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A Short Analysis of Rudyard Kipling’s ‘Mother o’ Mine’

‘Mother o’ Mine’ was published as a dedication to Kipling’s 1892 book The Light That Failed. Like many of Kipling’s greatest poems, it’s song-like, lending itself to being read or even sung or chanted aloud. It’s also a fine poem about a poet paying tribute to his mother.

Mother o’ Mine

If I were hanged on the highest hill,
Mother o’ mine, O mother o’ mine!
I know whose love would follow me still,
Mother o’ mine, O mother o’ mine!

If I were drowned in the deepest sea,
Mother o’ mine, O mother o’ mine!
I know whose tears would come down to me,
Mother o’ mine, O mother o’ mine! Read the rest of this entry

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‘The Glory of the Garden’: A Poem by Rudyard Kipling

‘Our England is a garden that is full of stately views, / Of borders, beds and shrubberies and lawns and avenues’. So begins ‘The Glory of the Garden’, a classic poem about English gardens from one of the most popular poets of the late nineteenth and early twentieth centuries, Rudyard Kipling (1865-1936).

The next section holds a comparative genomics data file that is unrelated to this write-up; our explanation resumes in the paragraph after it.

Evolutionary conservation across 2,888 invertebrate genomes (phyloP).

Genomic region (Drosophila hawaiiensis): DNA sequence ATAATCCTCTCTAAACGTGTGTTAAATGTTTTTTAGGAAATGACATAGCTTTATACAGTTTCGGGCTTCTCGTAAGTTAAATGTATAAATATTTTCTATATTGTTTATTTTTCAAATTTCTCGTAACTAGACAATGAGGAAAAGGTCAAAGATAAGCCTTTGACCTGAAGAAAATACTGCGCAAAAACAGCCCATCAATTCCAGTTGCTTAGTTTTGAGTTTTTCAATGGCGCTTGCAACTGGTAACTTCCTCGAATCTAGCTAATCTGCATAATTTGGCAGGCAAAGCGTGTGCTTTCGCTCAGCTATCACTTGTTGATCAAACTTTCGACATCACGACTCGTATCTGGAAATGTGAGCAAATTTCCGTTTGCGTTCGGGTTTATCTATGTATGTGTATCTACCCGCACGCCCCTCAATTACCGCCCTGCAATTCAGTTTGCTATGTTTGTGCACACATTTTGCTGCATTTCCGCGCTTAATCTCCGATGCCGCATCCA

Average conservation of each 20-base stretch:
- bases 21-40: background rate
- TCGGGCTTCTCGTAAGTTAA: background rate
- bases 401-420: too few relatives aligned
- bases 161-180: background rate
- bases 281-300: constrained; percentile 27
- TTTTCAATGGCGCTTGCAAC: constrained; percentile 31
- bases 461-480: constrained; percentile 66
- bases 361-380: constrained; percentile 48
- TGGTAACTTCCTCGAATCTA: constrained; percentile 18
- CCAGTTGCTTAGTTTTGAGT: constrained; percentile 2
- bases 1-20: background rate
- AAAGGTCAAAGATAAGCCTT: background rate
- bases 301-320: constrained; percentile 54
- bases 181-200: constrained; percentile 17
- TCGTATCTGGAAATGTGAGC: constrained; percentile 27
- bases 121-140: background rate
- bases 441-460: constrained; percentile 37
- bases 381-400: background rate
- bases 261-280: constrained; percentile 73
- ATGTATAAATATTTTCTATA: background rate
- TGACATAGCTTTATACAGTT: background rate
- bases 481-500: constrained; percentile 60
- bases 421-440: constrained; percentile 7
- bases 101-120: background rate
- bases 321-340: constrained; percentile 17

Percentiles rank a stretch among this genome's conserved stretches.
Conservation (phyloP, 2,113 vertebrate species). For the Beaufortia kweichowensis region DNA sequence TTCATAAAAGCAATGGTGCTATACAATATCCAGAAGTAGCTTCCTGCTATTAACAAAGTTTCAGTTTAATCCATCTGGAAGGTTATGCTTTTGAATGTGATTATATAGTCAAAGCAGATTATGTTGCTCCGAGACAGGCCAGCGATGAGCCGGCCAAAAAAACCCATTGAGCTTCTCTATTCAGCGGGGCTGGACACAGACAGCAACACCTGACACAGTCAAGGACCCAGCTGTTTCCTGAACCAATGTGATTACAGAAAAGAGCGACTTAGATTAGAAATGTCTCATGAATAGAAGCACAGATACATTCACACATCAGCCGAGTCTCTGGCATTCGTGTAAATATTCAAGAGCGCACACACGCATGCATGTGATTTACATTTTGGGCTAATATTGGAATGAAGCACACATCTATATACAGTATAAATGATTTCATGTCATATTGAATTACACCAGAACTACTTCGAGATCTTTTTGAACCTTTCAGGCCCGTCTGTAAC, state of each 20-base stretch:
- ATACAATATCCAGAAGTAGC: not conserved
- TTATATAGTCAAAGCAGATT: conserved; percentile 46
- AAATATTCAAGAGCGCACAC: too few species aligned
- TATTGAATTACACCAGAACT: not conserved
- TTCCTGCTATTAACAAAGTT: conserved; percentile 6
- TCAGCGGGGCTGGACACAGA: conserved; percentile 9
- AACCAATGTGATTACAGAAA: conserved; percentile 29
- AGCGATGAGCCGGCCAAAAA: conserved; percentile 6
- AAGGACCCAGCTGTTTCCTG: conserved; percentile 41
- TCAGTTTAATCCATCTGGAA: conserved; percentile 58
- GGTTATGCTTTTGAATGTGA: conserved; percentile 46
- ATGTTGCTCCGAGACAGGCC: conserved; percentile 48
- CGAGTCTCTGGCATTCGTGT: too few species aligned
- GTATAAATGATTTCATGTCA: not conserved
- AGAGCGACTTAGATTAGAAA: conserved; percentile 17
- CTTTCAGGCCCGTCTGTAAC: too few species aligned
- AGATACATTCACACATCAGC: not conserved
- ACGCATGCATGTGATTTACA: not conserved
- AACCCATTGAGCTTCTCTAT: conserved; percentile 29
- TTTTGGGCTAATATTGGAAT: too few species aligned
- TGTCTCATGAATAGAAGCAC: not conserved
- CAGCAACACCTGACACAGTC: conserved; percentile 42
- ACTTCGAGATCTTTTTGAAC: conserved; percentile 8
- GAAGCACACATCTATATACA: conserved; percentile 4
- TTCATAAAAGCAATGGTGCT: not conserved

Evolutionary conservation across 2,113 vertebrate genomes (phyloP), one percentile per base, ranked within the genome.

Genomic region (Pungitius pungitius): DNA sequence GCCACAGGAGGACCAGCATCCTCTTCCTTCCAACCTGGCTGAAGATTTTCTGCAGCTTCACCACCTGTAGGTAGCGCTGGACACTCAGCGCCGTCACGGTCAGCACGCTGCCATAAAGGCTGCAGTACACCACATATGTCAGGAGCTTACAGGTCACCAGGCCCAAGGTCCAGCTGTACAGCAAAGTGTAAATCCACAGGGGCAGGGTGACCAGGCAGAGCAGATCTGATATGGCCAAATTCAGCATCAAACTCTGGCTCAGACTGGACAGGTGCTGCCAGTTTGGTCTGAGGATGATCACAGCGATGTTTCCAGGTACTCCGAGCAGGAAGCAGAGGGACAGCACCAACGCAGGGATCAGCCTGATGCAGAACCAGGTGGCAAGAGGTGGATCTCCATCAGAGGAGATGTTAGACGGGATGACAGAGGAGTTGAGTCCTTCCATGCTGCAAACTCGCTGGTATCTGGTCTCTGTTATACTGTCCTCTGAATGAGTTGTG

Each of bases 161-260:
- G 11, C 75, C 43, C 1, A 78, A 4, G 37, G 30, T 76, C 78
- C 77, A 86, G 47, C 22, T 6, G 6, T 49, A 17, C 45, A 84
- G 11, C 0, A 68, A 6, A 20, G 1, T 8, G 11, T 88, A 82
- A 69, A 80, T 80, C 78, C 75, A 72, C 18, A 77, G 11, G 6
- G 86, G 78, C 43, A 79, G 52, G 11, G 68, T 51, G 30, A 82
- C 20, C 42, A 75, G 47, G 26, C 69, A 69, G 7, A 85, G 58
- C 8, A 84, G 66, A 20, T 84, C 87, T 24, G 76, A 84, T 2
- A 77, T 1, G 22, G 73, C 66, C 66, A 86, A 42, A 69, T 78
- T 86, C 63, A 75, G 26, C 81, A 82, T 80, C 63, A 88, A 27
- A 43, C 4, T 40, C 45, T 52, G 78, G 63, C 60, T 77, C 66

‘The Glory of the Garden’ by Rudyard Kipling

Our England is a garden that is full of stately views,
Of borders, beds and shrubberies and lawns and avenues,
With statues on the terraces and peacocks strutting by;
But the Glory of the Garden lies in more than meets the eye.

For where the old thick laurels grow, along the thin red wall,
You’ll find the tool- and potting-sheds which are the heart of all
The cold-frames and the hot-houses, the dung-pits and the tanks,
The rollers, carts, and drain-pipes, with the barrows and the planks. Read the rest of this entry

‘The Way through the Woods’: A Poem by Rudyard Kipling

Following yesterday’s tree-themed poem, today we share ‘The Way through the Woods’, one of the best-loved poems by Rudyard Kipling (1865-1936). Although he is not known for writing obscure poetry (some of his short stories are true head-scratchers, mind!), Kipling leaves the meaning of ‘The Way through the Woods’ somewhat ambiguous.

‘The Way through the Woods’ by Rudyard Kipling

They shut the road through the woods
Seventy years ago.
Weather and rain have undone it again,
And now you would never know
There was once a road through the woods
Before they planted the trees.  Read the rest of this entry